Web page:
Great Quote About the Handicapped

Friday, June 15, 2007

"Is it not possible to look beyond the canes, the wheelchairs, the braces, and the crutches into the hearts of the people who have need of these aids? They are human beings and want only to be treated as ordinary people.

They may appear different, move awkwardly, and speak haltingly, but they have the same feelings. They laugh, they cry, they know discouragement and hope. They do not want to be shunned.

They want to be loved for what they are inside, without any prejudice for their impairment. Can there not be more tolerance for differences—differences in capacity, differences in body and in mind?

Those who are close to the handicapped can frequently feel the nobility of the spirits who are confined in differently shaped bodies or who have crippled minds. "

James E. Faust, “The Works of God,” Ensign, Nov 1984, 54


  1. This is a really great quote. I am so glad I go to read it and see that perspective..good reminder of how to treat others.

  2. To Erika, Bryce and Caroline,
    I was searching for Baby sign language and came across your blog. My daughter was born with Cerebral Palsy with resultant speech and motor deficits and later vision deficit. As her older brother was always ahead of the developmental charts, her slow growth was more obvious, at least to me. Doctors said her premature birth was the problem and she only needed to grow. Shortly before her 2nd birthday, she was finally diagnosed with the above and started therapy at Children's Hospital here in Calgary. With my husband away at school, I learned to juggle therapy, an 8 y.o. and Nursing School, while learning Sign Language so Graeme and I could communicate with his sister[she did not start to speak until after four].
    There was a story that a therapist gave me, those many years ago... A couple studied hard learning the language and customs of Italy for their dream vacation. They were so excited when the time came for their trip and they eagerly boarded the plane. They spoke of nothing else on the flight; the places they would visit, the new language they would hear, the foods they would try! The plane landed and as they were gathering their coats, the pilot said "Welcome to Holland". They stepped off into a brand new world of which they had no experience.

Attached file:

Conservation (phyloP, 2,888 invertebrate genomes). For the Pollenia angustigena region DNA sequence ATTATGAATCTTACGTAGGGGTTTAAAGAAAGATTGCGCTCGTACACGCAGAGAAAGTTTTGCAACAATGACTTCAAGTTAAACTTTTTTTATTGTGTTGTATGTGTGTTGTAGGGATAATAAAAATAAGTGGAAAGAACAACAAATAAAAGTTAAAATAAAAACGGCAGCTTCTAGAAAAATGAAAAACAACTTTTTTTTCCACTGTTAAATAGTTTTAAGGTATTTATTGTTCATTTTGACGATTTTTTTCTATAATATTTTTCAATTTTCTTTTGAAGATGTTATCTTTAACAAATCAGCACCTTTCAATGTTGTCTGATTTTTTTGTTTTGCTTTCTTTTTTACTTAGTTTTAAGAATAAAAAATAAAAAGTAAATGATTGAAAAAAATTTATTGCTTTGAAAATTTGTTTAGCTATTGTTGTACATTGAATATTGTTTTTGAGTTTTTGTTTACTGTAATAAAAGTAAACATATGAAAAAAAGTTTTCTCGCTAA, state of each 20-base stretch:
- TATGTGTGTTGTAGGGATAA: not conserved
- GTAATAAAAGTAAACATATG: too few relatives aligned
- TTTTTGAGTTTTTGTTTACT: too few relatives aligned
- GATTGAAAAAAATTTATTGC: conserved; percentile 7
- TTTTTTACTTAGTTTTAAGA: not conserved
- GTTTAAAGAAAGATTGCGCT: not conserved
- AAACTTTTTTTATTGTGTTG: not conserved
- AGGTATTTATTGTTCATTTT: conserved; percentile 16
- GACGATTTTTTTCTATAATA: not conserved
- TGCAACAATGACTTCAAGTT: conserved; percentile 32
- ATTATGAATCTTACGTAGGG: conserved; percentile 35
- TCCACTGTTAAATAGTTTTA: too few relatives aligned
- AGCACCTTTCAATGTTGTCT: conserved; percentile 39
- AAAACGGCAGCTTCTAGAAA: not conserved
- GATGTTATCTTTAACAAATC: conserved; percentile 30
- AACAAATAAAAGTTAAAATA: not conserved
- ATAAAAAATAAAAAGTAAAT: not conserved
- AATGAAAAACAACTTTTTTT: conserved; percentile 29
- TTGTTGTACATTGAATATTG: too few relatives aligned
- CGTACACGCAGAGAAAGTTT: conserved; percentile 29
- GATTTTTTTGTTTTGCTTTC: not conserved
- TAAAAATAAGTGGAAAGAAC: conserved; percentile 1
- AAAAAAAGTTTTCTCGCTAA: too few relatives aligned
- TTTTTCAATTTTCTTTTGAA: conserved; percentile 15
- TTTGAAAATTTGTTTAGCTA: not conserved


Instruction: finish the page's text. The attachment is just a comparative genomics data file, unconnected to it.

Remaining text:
I can not tell you how sad I was or how scared when I was told my beautiful daughter Caitlin would never walk or talk, but I, like you was determined that she would have the best therapy I could give her. I have fought through the years and cried many tears to give her a 'level playing field' so others would see what she could do, not see her disabilities. Caitlin is now 20 y.o., a beautiful young woman with waist length red hair and planning on attending college next year, one course at a time. She can walk(slowly with braces), talk(sometimes we have to stop her chatter)and reads voraciously.
    My children and I have been a single parent family since she was three, so it was not always an easy go. We could not have made it without the help of our Ward family(we joined the Church in 1994) as my family was over 1700 km away, and our belief that Heavenly Father only gives us what we can bear. It has made me stronger in myself, given me much patience, taught me to be organized and I am never bored with life. My son, now 26, is more compassionate than others his age. My daughter has learned to live in a regular world and sees her disabilities as part of her personality just like her infectious smile.
    While I can not fully understand your life, I can empathize with your hopes, dreams, fears and frustrations. Caroline knew her life would be hard before she came here, but I also believe that Heavenly Father knew that you and Bryce would be the perfect parents to take this unexpected trip with her.
    I wish you the best and I will return to see how Caroline and her family have grown.


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